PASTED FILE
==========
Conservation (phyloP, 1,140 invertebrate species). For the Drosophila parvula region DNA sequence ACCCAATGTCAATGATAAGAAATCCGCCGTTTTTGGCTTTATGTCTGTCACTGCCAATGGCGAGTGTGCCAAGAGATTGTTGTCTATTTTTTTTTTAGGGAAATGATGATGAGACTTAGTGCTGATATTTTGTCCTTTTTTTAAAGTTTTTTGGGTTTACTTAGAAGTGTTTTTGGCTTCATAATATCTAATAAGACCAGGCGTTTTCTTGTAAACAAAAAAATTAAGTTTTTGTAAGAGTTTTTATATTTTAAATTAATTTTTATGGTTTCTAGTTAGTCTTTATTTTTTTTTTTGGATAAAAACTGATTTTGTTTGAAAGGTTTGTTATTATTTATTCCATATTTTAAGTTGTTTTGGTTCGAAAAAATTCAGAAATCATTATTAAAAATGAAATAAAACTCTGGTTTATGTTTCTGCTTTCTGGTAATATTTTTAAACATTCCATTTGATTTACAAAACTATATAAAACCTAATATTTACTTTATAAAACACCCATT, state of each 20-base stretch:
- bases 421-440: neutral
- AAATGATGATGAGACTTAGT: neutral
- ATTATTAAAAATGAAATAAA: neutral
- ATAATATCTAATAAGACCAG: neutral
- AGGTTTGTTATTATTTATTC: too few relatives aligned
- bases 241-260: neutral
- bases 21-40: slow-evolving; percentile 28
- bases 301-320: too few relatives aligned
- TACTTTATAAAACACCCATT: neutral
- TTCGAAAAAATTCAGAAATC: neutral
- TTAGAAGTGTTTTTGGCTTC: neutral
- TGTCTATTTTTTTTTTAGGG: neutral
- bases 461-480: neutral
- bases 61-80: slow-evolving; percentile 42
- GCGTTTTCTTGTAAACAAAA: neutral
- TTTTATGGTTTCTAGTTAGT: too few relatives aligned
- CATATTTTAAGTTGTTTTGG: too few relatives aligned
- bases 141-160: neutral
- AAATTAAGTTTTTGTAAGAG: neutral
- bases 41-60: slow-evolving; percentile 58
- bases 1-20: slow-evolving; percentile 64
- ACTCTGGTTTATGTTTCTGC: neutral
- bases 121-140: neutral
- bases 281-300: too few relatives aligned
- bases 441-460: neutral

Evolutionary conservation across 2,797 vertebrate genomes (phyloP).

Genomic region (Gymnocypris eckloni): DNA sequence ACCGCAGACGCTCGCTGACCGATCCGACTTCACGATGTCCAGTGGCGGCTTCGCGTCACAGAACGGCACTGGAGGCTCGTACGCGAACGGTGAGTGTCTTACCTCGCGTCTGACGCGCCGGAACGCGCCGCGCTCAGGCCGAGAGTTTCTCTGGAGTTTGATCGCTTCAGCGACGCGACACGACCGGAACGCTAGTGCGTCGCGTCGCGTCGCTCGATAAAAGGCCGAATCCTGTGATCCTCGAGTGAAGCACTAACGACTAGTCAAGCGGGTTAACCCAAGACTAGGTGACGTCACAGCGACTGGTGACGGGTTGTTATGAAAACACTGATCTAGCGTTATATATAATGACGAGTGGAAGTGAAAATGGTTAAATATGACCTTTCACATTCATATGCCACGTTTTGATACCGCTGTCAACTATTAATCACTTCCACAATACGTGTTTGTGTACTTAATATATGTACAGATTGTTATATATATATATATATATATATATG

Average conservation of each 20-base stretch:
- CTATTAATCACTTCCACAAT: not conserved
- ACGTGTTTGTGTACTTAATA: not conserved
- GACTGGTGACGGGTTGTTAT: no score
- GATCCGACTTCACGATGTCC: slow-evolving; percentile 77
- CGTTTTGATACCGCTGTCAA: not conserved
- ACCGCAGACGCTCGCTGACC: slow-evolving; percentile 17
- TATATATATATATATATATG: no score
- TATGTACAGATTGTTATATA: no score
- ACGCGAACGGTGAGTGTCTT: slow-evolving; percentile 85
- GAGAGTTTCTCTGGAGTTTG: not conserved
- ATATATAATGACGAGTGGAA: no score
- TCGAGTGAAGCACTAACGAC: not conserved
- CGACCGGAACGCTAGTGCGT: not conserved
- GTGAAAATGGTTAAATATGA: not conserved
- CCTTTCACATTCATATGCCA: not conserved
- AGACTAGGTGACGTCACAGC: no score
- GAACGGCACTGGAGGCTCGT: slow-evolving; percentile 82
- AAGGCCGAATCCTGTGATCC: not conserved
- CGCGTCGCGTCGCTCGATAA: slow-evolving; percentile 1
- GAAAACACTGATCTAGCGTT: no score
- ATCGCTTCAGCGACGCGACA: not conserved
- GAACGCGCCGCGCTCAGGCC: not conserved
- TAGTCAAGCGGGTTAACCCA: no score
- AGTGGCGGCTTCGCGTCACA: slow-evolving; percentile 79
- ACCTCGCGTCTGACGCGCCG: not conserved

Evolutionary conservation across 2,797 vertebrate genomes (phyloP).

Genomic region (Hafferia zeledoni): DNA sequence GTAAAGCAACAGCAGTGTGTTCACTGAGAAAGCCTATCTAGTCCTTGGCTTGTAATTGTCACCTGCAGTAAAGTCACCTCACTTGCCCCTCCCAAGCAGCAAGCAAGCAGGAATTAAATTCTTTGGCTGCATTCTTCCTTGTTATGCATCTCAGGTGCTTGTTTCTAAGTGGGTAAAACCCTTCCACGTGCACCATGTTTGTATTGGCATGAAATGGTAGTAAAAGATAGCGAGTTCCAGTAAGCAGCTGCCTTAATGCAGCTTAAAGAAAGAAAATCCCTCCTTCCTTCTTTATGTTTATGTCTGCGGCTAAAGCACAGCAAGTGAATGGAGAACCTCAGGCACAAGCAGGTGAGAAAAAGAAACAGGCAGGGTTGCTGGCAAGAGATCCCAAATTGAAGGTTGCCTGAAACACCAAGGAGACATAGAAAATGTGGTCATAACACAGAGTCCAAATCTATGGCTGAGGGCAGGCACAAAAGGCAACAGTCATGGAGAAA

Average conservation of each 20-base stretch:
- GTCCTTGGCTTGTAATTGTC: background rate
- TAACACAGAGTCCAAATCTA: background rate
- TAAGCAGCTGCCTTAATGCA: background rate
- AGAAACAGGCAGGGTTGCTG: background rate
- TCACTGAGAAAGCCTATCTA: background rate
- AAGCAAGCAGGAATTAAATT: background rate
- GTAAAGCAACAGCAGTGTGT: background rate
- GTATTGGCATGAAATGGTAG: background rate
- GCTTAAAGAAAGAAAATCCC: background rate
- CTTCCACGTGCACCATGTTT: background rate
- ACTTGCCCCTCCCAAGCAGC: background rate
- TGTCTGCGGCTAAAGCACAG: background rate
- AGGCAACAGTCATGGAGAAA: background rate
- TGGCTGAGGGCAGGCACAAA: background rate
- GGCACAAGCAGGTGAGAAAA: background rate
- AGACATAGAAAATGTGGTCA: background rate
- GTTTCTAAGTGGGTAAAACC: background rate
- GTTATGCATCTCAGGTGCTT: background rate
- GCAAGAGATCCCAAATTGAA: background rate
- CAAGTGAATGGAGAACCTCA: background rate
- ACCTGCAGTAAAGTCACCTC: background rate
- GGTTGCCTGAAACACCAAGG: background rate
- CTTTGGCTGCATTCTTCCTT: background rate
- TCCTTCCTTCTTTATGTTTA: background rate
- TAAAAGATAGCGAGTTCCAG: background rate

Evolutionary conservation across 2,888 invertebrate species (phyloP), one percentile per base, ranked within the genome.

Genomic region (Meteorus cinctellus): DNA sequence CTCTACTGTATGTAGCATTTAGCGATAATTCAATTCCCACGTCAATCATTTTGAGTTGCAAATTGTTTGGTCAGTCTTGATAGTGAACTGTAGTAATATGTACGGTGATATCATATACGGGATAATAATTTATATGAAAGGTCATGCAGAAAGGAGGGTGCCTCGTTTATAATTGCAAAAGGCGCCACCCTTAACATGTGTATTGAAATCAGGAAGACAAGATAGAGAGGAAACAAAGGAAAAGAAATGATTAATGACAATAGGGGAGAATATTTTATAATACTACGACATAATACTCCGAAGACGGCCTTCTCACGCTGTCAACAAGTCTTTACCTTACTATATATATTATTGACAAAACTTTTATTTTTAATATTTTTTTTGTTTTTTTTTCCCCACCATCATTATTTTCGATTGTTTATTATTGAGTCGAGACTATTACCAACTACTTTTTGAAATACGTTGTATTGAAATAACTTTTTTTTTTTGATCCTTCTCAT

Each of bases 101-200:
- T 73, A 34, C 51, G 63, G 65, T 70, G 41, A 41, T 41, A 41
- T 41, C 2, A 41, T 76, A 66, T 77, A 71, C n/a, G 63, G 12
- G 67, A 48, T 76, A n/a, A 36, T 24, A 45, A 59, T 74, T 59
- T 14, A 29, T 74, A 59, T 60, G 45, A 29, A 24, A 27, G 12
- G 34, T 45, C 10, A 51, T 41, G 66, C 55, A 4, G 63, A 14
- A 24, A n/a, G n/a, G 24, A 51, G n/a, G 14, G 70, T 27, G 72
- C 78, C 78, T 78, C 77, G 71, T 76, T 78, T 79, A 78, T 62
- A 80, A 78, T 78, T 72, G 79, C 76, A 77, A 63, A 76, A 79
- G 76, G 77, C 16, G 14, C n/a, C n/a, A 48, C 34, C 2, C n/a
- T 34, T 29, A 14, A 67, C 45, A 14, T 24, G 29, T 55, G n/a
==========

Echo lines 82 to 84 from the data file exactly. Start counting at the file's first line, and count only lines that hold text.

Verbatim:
- TAAAAGATAGCGAGTTCCAG: background rate

Evolutionary conservation across 2,888 invertebrate species (phyloP), one percentile per base, ranked within the genome.

Genomic region (Meteorus cinctellus): DNA sequence CTCTACTGTATGTAGCATTTAGCGATAATTCAATTCCCACGTCAATCATTTTGAGTTGCAAATTGTTTGGTCAGTCTTGATAGTGAACTGTAGTAATATGTACGGTGATATCATATACGGGATAATAATTTATATGAAAGGTCATGCAGAAAGGAGGGTGCCTCGTTTATAATTGCAAAAGGCGCCACCCTTAACATGTGTATTGAAATCAGGAAGACAAGATAGAGAGGAAACAAAGGAAAAGAAATGATTAATGACAATAGGGGAGAATATTTTATAATACTACGACATAATACTCCGAAGACGGCCTTCTCACGCTGTCAACAAGTCTTTACCTTACTATATATATTATTGACAAAACTTTTATTTTTAATATTTTTTTTGTTTTTTTTTCCCCACCATCATTATTTTCGATTGTTTATTATTGAGTCGAGACTATTACCAACTACTTTTTGAAATACGTTGTATTGAAATAACTTTTTTTTTTTGATCCTTCTCAT